Safetip #77: Communicate Observation Data & Analysis Results
1) Identify the behaviors critical to obtaining the required safety performance.
2) Communicate the behaviors and how they are performed correctly to all employees.
3) Observe the workforce and record safe/at risk behaviors.
4) Collect and record observation data.
5) Summarize and analyze observation data.
The sixth step of COAA’s best practice consists of communicating observation data and analysis results to all employees.
Communication Can Encourage Workers to Change Behaviors
As part of your BBS process, be sure to communicate the results of the observations, the summarized data, the data analysis and any changes to antecedents, consequences or conditions to all workers (antecedents are activators or prompts that initiate a behavior, consequences either encourage or discourage repetition of the behavior). This type of communication must happen because it ensures that workers are kept informed of the results of observations and changes that may be happening. This also encourages them to continue participating, COAA says.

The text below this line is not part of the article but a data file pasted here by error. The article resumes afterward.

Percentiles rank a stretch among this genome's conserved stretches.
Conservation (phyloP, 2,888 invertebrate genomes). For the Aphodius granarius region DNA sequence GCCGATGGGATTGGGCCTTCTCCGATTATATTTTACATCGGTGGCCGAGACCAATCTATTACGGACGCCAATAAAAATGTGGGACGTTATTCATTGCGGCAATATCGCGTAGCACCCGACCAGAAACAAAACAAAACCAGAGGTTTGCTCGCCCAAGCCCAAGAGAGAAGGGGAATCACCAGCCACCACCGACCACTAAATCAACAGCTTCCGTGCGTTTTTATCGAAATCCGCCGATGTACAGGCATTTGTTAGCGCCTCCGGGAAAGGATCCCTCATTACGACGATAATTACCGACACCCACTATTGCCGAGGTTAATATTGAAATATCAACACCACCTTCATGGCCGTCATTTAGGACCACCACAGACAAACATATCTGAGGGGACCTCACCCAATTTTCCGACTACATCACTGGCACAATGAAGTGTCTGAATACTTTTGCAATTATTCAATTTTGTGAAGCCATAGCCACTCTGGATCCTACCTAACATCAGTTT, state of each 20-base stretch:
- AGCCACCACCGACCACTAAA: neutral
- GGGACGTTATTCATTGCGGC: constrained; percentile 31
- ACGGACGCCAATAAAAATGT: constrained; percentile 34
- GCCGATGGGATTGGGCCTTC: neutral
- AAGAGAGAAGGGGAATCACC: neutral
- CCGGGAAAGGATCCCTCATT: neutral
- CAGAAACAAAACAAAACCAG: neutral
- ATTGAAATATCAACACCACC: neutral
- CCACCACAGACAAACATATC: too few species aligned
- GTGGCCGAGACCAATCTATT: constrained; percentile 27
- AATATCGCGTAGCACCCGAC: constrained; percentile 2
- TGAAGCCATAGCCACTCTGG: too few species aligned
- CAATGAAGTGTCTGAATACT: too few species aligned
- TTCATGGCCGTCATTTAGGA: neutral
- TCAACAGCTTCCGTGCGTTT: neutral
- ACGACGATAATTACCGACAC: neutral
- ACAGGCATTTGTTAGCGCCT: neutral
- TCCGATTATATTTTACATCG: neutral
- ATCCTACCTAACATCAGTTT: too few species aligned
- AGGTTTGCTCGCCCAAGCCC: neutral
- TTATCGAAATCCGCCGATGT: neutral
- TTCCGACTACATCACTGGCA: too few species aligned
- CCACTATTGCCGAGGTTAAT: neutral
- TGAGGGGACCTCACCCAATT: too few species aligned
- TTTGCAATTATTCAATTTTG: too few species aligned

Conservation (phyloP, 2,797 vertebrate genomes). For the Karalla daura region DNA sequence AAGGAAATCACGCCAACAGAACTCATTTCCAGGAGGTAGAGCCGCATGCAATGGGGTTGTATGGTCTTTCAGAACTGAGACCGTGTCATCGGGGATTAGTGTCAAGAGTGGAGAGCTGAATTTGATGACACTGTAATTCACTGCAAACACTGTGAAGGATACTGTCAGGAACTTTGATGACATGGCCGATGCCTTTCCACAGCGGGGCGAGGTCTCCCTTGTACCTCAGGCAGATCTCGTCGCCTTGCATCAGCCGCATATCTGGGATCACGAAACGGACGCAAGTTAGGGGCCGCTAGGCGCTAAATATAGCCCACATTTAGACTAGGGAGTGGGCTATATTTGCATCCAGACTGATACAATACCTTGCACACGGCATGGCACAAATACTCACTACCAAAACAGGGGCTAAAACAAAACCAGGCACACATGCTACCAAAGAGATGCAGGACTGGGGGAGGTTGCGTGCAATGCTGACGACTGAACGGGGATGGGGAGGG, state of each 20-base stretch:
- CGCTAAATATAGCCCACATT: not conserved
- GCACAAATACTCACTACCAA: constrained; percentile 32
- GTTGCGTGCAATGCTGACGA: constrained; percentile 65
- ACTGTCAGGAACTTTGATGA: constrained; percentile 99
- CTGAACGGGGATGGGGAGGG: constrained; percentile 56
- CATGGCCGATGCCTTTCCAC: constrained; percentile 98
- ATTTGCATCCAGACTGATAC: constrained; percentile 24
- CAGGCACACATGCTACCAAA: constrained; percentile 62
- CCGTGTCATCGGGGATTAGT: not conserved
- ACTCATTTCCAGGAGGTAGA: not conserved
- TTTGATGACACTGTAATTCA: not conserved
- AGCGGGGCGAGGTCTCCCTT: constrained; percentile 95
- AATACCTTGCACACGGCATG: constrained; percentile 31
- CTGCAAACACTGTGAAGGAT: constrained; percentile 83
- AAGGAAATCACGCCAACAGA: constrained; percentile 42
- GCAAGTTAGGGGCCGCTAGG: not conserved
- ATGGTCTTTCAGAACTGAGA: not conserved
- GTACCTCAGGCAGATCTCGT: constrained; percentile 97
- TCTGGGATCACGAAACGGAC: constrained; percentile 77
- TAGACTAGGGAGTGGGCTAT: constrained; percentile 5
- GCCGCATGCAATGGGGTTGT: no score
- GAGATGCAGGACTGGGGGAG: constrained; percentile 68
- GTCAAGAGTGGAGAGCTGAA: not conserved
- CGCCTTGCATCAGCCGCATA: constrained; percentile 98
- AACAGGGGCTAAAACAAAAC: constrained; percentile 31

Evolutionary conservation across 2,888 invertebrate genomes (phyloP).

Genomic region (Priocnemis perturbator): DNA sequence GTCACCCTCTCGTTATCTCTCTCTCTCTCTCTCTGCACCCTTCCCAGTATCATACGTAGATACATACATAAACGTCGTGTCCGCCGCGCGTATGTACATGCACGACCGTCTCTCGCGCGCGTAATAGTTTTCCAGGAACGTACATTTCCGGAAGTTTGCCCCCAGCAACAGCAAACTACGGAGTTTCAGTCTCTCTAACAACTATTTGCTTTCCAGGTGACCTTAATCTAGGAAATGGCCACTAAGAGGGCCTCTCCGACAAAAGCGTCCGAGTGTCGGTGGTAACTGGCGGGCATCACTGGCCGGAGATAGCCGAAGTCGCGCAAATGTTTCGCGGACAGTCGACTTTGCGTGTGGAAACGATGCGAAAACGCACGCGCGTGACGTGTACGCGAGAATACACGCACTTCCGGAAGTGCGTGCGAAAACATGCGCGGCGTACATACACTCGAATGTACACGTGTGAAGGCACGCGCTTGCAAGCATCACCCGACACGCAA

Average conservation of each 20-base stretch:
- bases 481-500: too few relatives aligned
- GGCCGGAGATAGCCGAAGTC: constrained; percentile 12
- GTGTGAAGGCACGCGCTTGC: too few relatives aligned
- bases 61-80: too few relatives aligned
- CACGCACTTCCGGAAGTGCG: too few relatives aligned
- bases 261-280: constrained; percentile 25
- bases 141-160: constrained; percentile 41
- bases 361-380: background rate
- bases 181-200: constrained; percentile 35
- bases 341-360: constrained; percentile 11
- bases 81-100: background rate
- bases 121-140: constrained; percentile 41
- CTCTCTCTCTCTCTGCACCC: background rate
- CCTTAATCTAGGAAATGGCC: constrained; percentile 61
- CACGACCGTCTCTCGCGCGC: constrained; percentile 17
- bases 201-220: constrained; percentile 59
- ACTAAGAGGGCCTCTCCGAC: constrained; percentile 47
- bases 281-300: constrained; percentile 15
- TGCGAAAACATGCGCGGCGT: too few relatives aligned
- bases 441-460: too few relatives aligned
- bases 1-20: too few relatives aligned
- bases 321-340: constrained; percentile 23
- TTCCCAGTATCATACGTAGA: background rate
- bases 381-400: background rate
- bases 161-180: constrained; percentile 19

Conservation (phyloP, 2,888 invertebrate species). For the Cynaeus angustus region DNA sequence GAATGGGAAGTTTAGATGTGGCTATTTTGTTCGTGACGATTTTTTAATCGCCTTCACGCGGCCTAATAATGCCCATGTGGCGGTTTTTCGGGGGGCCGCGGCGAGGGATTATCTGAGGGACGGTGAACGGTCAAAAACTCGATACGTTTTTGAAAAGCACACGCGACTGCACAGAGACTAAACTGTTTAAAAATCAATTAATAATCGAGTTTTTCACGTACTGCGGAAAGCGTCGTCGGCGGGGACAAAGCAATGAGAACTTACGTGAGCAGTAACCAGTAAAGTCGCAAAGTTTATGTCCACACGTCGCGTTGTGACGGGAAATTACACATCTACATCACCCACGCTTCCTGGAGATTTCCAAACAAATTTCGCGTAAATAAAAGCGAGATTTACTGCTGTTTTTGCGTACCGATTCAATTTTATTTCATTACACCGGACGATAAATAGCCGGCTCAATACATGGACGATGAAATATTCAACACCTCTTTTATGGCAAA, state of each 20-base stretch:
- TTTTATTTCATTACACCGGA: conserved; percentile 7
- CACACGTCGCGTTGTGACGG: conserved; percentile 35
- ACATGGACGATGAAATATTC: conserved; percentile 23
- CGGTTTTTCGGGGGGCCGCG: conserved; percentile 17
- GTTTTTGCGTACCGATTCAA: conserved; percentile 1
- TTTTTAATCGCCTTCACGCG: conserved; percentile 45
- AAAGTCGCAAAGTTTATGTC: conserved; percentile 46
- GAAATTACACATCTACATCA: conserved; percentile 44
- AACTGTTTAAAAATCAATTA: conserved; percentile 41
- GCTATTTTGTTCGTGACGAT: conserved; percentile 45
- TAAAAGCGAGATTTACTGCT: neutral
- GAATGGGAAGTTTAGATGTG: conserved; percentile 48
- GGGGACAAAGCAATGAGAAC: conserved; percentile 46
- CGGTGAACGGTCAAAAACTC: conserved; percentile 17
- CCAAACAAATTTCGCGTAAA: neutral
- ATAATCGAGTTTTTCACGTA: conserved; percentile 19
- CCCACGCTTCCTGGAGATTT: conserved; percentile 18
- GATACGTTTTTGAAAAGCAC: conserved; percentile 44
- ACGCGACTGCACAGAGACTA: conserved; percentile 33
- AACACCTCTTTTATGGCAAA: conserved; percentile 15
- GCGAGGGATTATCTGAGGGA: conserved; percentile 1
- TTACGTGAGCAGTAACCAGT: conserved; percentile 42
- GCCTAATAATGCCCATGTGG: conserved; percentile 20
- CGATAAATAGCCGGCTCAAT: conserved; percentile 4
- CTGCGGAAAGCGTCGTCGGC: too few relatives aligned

Communication to workers can influence behaviors. As the best practice document says, “What is not known cannot be corrected”. By simply communicating the information, it’s expected that workers can proactively correct their unsafe behaviors.
Make sure also that the communication method is suited to the audience. Notices on bulletin boards, storyboards or at meetings are all acceptable methods, as well as sending the information by e-mail or through an online company portal. COAA says that a prominent bulletin board can be very effective because it’s always visible and thus gives continuous feedback on behaviors.
Visit Enablon Insights again next Wednesday for a new Safetip!
View the recording of our webinar “From Compliance to Pro-Active Safety with Mobility” to learn how Lendlease, a global leader in construction and real estate, is leveraging mobility to encourage workers to report observations.